Suriname pledges troops to upcoming UN security mission in Haiti
Armed members of "G9 and Family" secure a street during a protest against Haitian Prime Minister Ariel Henry in Port-au-Prince, Haiti, Tuesday, September 19, 2023. (AP Photo/Odelyn Joseph)

PARAMARIBO, Suriname, (CMC) – The Suriname government has pledged personnel support to the Kenya-led United Nations multilateral security mission expected to be deployed in Haiti to help restore order and security in that French-speaking Caribbean country.

Foreign Affairs, International Business and International Cooperation Minister, Albert Ramdin, who took part in discussions on the Haitian situation in New York last Friday, said that it has not yet been determined whether the Suriname contingent will consist of police officers or soldiers, or a combination of both.

“We are still waiting for the operational implementation. That will determine what type of security personnel and how many,” he said.

Kenya has presented a plan to the UN that amounts to implementing a three-part security mission. It includes operational support to the Haitian police to combat criminal gangs, ensuring static security of key installations and passageways, and strengthening the police force for the long term.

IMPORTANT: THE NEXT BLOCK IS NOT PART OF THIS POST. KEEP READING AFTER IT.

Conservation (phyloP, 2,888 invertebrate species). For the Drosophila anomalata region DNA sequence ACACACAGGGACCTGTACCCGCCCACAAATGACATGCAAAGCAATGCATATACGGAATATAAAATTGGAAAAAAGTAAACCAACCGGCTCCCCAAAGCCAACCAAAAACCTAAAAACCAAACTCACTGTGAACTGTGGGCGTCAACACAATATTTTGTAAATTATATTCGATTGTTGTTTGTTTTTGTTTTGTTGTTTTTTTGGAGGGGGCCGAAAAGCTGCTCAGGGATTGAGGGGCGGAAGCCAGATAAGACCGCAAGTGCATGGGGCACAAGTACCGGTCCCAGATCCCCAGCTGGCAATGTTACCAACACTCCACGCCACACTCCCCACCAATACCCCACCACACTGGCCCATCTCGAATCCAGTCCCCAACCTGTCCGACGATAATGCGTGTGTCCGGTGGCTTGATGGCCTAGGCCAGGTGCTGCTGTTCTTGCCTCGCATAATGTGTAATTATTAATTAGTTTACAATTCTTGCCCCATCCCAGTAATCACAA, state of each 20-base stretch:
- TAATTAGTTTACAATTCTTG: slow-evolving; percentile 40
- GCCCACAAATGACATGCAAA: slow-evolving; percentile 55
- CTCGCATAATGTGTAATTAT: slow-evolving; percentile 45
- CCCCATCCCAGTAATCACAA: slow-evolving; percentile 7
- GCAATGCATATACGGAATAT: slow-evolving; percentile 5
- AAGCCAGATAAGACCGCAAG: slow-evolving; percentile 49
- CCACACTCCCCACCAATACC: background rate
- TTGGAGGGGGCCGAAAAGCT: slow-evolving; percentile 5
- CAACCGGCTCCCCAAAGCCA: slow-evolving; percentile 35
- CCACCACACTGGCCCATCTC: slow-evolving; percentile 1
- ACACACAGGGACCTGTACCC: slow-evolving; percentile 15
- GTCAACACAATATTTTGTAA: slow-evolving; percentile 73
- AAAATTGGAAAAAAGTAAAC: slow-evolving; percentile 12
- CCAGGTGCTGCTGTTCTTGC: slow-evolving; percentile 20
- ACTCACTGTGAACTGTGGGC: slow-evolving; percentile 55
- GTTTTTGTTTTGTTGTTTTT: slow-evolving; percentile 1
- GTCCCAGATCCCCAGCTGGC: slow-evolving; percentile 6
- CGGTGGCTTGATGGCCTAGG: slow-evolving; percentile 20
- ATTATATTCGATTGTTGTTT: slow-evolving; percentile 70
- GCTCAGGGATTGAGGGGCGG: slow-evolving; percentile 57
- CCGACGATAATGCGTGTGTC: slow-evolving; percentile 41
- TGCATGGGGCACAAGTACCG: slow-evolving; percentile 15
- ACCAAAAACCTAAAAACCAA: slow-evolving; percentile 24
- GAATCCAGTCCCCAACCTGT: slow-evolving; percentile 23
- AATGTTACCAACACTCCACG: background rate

The Bahamas, Antigua and Barbuda, and Jamaica have already pledged to support the multi-national force that is still awaiting support in the form of a resolution from the United Nations Security Council.

READ: PM confirms Jamaica ready to send soldiers to Haiti

Last week, Haitian Prime Minister, Dr Ariel Henry in an address to the United Nations General Assembly (UNGA) called for a “tangible lasting“ solution to the crisis in his homeland as he urged the international community to answer the call for a peacekeeping force.

Ariel, who heads the interim government following the July 7, 2021 assassination of President Jovennel Moise, has in the past called on the international community to send in a multi-national force to maintain peace and security in the country.

The United States has pledged to provide US$100 million towards the multi-national force, but would not be sending troops to the Caribbean island.

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